December 15, 2011

O Tannenbaum, O Tannenbaum


As you settle into Christmas traditions of your own—re-watching that Rudolph claymation film, stringing popcorn and cranberries to hang on the tree, and dining on fried catfish and Austrian potato salad on Christmas Eve being a few of my childhood favorites—here’s a look at how Americans during the Gilded Age celebrated “the most wonderful time of the year.”

(This blog is first in a short series of snapshots that illustrate how Americans in the late 19th and early 20th centuries came upon or celebrated certain holiday traditions.)

Anyone who has been by Daley Plaza this month, where the Christkindlmarket showcases German wares and serves up hot, spiced Glühwein, can attest: We owe a lot to Germany for our holiday traditions.

The Christmas tree, for example. Germans have been hacking down coniferous trees and decorating them—with real lit candles, mostly—for centuries. Then, when England’s Queen Victoria married into German culture through Prince Albert, an 1846 illustration showed the couple and their children standing around a small evergreen with gifts scattered beneath it and candles blazing on its branches. This was enough to launch the Christmas tree into mass popularity, and English families started to add little personal touches of their own to its branches.

The U.S. took a bit longer to catch on to the adorned evergreen. A country of immigrants, America’s early citizens tended to carry over, then preserve, their homeland traditions on these new shores. Also, the tradition of using candles restricted the Christmas tree’s popularity somewhat, since a cozy evening by the tree could just as quickly turn into a tragic blaze that took the house down with it.

But in the late 19th century, in-home Christmas trees began to steadily increase thanks to the invention of electric lights. The open-flame hazard was eliminated: A tradition previously enjoyed by the very brave or confident could now be safely celebrated by all. (Well, mostly. First, only the rich could afford them. Second, the early electric bulbs burned so hot they presented a fire hazard of their own.)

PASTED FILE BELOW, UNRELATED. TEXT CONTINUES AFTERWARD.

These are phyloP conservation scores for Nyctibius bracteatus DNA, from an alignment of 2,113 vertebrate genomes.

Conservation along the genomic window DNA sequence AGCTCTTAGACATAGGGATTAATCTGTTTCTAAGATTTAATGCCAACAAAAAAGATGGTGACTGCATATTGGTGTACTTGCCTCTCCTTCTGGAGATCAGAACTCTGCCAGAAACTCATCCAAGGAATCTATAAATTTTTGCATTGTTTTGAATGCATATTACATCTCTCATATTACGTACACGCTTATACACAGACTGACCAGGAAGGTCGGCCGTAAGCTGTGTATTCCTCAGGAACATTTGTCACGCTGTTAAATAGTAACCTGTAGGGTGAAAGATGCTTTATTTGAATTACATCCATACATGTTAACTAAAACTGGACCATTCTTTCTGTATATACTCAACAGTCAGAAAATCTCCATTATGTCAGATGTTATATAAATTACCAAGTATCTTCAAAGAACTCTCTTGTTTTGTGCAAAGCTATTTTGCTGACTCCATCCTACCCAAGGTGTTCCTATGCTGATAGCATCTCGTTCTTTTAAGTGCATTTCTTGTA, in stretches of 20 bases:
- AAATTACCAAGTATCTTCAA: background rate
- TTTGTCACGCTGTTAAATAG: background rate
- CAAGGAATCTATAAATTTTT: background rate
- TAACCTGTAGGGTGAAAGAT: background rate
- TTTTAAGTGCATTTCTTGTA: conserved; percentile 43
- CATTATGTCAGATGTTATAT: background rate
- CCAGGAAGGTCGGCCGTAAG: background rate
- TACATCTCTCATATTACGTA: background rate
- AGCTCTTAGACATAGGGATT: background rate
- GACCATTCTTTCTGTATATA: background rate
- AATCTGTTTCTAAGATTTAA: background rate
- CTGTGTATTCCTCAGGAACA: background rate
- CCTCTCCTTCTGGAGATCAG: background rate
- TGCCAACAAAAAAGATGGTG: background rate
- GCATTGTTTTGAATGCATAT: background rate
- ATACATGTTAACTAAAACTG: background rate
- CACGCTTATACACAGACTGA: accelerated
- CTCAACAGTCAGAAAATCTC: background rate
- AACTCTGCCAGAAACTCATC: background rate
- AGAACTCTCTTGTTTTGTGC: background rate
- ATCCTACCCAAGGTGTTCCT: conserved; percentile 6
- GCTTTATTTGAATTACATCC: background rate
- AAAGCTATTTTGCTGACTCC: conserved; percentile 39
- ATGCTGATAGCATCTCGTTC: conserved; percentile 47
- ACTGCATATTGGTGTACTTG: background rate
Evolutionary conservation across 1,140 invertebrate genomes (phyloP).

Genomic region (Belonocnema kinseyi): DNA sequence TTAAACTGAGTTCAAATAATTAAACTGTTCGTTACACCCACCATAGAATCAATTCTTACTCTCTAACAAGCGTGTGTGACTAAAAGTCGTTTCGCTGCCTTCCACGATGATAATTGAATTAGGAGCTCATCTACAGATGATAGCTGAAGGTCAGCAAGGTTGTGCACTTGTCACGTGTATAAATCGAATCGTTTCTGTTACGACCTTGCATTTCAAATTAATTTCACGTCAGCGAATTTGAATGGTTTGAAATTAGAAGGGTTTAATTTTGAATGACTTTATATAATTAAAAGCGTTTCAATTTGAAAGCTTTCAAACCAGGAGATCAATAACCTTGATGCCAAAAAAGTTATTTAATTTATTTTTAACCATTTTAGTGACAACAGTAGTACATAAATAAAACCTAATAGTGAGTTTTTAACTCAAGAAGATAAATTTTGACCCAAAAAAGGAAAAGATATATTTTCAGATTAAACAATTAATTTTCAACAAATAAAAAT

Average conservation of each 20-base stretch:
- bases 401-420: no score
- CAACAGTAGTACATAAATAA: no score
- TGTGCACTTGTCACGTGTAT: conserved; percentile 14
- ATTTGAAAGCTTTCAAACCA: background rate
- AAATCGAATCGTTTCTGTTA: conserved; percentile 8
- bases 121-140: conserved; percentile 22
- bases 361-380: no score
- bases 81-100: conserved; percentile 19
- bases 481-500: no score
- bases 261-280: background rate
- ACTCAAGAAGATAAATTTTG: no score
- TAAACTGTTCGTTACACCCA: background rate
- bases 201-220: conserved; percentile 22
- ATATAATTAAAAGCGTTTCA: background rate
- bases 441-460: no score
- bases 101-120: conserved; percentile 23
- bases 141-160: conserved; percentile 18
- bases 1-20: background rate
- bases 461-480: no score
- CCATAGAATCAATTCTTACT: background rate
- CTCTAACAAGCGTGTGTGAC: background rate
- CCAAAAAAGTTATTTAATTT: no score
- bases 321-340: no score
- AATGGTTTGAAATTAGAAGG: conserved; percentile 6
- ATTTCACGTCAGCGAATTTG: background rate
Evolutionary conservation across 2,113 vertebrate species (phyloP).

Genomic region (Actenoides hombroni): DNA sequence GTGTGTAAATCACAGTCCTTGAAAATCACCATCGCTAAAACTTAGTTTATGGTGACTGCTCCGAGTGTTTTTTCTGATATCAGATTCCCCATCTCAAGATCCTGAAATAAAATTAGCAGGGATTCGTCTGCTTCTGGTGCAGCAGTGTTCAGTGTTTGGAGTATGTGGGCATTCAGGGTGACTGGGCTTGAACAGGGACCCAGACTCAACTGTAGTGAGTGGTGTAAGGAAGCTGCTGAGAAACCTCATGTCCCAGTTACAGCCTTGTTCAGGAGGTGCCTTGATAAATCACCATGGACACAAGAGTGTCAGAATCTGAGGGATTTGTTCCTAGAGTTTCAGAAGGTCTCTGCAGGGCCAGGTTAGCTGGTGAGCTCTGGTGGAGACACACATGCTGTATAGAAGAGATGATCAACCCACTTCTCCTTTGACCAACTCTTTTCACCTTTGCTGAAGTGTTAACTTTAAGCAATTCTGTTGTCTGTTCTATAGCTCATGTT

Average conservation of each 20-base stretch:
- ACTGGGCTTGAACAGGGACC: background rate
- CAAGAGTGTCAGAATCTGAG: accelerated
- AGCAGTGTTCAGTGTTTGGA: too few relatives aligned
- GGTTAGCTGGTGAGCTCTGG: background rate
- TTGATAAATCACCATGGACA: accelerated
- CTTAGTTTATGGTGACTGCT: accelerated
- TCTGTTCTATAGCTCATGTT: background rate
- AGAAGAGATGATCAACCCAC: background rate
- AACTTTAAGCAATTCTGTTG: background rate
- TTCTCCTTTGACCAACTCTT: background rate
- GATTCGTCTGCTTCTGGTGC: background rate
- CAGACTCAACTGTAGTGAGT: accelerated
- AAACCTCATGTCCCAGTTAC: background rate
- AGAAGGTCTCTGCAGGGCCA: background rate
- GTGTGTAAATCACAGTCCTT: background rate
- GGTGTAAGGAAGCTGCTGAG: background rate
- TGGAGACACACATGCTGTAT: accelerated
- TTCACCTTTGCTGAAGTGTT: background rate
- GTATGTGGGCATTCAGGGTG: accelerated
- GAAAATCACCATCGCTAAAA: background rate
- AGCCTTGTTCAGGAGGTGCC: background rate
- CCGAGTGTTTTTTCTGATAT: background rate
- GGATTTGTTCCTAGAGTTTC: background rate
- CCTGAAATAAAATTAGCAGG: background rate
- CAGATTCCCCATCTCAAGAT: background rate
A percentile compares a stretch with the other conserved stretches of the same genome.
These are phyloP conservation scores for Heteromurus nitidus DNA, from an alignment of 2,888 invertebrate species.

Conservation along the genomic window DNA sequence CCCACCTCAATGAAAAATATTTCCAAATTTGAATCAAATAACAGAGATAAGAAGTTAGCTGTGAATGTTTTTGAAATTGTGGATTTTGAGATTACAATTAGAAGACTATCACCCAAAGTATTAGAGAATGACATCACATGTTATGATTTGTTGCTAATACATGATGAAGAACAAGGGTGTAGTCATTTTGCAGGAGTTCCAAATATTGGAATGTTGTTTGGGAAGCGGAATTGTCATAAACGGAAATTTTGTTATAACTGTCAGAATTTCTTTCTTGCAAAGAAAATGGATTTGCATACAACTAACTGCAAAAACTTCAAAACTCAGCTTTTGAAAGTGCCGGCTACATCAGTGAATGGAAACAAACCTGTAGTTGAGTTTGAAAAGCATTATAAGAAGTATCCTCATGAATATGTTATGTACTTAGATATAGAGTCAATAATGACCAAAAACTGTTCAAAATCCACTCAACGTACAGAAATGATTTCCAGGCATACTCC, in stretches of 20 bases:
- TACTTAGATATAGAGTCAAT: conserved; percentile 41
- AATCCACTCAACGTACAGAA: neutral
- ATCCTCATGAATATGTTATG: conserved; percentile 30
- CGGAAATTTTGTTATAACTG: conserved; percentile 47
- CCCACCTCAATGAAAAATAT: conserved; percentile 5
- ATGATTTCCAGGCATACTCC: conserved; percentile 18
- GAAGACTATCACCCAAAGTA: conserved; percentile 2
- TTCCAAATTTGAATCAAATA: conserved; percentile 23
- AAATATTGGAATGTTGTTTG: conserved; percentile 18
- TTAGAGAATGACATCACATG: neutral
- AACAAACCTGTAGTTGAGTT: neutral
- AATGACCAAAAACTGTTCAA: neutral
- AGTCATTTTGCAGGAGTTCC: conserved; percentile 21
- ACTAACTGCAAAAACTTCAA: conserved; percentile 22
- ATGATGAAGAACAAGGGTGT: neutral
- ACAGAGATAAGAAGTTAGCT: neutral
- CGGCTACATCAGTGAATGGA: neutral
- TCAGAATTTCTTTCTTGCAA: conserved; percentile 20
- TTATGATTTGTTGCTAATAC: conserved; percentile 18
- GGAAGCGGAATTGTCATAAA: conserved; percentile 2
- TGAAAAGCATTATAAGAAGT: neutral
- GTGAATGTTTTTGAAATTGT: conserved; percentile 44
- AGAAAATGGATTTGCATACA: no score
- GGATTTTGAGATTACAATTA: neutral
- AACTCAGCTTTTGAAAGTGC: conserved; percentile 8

A reporter with the Detroit Post and Tribune visited the New York City home of Edward H. Johnson, an associate of Thomas Edison’s, to see his first foray into the electric Christmas light in 1882, just a few years after Edison invented his bulbs:

“There, at the rear of the beautiful parlors, was a large Christmas tree, presenting a most picturesque and uncanny aspect. It was brilliantly lighted with many colored globes about as large as an English walnut and was turning some six times a minute on a little pine box. There were eighty lights in all encased in these dainty glass eggs, and about equally divided between white, red and blue. As the tree turned, the colors alternated, all the lamps going out and being relit at every revolution. The result was a continuous twinkling of dancing colors, red, white and blue, all evening. … It was a superb exhibition.”

By 1900, one in five American families had incorporated the Christmas tree into their annual traditions. People influenced by the Aesthetic and Arts and Crafts movements, with their dislike of unadorned spaces, helped usher in the immense popularity of ornaments, including glass bulbs, homemade crafts, and objects of religious significance (like the angel or star one places atop the tree).

—Lindsey Howald Patton

National Electrical Contractors Association
Stories Behind the Great Traditions of Christmas, Ace Collins. Grand Rapids: Zondervan (2003)
The Christmas Tree Farm Network
The Christmas Archives
Photo: Courtesy Lindsey Howald Patton


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